Lying behind the turmoil over Syria is another, greater challenge. It is the challenge of a nuclear Iran, which already haunts our Syria debate. President Rouhani's election has revived the hope of many that a negotiated resolution of this issue is still possible. However, the history of U.S.-Iranian relations leaves room for considerable skepticism. Should these negotiations fail too, the United States will soon have to choose between the last, worst options: going to war to prevent a nuclear Iran or learning to contain one. A nuclear Iran is something few in the international community wish to see, but many fear that a choice will have to be made soon to either prevent or respond to that reality. Can the U.S. spearhead a renewed international effort to prevent a nuclear Iran, or will it be forced to do the unthinkable: to determine how to contain a nuclear Iran?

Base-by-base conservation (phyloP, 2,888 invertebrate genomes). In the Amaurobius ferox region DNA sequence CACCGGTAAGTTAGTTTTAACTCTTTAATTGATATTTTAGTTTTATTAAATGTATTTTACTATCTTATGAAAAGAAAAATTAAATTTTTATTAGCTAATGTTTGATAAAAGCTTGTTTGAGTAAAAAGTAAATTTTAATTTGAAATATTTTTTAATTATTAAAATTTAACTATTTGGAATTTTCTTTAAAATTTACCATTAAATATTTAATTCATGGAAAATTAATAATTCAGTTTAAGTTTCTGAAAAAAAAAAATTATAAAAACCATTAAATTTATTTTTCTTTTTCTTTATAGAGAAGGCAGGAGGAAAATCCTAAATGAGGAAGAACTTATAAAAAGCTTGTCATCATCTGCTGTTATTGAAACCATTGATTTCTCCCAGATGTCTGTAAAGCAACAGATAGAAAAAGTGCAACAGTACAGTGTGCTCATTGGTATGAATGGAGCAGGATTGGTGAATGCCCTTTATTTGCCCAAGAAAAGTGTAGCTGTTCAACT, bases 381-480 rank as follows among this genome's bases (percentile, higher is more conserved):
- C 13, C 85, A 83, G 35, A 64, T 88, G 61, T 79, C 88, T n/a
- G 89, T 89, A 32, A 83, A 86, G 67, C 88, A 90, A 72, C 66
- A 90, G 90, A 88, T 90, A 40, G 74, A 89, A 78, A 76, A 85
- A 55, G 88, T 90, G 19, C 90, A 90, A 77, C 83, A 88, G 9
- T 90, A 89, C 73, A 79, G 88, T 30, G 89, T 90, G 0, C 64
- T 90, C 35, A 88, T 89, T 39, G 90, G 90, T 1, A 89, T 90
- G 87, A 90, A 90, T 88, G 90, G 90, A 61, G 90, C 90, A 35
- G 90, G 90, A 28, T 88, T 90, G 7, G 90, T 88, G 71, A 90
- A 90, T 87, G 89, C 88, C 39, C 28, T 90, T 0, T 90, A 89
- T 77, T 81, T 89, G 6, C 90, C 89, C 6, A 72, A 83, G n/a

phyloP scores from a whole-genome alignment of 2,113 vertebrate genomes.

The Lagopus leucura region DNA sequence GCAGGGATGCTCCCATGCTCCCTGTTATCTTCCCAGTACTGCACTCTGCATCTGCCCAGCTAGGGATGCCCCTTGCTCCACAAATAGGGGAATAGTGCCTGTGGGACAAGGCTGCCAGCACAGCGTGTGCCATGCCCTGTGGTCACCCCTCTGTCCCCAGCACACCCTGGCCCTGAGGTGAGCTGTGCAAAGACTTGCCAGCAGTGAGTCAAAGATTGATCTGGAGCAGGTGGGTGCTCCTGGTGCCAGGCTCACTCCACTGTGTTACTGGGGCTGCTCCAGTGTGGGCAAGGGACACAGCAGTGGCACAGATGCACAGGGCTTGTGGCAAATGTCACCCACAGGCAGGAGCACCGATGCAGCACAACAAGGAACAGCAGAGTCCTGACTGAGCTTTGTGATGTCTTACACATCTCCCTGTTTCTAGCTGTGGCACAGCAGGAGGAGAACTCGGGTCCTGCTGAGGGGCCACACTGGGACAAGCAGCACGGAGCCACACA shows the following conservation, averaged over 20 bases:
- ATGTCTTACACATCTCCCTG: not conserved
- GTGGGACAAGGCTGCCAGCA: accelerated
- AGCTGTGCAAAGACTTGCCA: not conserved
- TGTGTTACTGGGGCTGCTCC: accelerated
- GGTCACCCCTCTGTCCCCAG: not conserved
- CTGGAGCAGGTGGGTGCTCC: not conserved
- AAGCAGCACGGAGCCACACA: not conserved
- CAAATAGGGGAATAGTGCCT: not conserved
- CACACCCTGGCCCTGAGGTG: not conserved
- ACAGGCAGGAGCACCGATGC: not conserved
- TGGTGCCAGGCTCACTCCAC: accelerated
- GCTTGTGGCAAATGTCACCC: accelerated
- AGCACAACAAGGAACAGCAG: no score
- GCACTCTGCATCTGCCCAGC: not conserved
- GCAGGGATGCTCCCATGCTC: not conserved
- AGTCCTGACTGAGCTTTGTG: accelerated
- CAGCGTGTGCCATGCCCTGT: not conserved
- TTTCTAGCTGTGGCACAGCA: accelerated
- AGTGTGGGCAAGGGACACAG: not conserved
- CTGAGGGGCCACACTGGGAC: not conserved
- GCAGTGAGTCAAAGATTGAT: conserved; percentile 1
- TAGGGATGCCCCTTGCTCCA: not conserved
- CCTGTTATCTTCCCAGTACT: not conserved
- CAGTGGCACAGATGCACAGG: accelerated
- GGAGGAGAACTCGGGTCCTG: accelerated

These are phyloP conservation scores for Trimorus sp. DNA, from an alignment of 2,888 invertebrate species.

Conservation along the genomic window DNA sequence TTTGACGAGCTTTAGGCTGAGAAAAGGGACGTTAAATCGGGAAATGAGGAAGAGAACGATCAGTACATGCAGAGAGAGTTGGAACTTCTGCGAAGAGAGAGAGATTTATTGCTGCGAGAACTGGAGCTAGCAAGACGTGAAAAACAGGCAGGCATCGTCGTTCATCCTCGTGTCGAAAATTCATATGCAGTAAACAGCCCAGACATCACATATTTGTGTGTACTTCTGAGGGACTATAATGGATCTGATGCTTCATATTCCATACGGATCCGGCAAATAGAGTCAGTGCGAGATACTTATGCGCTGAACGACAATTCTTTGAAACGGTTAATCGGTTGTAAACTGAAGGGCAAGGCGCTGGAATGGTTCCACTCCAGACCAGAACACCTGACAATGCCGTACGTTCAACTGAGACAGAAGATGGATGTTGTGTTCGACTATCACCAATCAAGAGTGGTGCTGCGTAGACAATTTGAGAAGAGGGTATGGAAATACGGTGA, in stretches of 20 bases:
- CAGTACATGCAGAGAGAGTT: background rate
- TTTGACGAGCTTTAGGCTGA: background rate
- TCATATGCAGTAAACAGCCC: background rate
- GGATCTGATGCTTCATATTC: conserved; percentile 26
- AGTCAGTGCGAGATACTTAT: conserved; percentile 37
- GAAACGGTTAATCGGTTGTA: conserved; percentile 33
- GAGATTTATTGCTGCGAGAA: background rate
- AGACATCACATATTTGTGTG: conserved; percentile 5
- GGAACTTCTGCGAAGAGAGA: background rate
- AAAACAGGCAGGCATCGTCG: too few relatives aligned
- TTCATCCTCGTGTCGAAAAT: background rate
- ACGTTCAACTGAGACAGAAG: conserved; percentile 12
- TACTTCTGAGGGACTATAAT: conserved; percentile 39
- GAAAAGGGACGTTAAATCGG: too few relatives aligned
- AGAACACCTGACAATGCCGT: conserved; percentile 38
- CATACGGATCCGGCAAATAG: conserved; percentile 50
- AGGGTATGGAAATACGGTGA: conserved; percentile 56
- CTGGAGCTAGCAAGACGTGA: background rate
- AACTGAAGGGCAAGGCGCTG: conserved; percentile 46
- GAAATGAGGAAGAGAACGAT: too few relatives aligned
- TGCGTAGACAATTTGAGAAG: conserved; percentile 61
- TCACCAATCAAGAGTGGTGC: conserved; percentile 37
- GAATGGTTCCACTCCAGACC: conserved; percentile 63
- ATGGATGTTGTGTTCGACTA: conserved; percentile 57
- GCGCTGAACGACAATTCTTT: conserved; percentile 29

In his new book, Unthinkable: Iran, the Bomb, and American Strategy (Simon & Schuster, 2013), Brookings Senior Fellow Kenneth M. Pollack tackles these daunting questions. Pollack delves deeply into what the U.S. can do to prevent a nuclear Iran, why the military options leave much to be desired, and what the U.S. might have to do to make containment a viable alternative. On September 16, Foreign Policy at Brookings will host Pollack to discuss these sobering issues. Robin Wright, a United States Institute of Peace distinguished fellow and author of several highly-regarded books on Iran, will moderate the discussion, after which the author will take audience questions.
Copies of the book will also be available for sale at the event.
Tamara Cofman Wittes
Senior Fellow and Director, Saban Center for Middle East Policy The Brookings Institution
Kenneth M. Pollack Senior Fellow The Brookings Institution
Robin Wright Distinguished Fellow United States Institute of Peace
Monday, September 16, 2013 2:30 PM - 4:00 PM
Brookings InstitutionFalk Auditorium1775 Massachusetts Avenue, NWWashington, District of Columbia 20036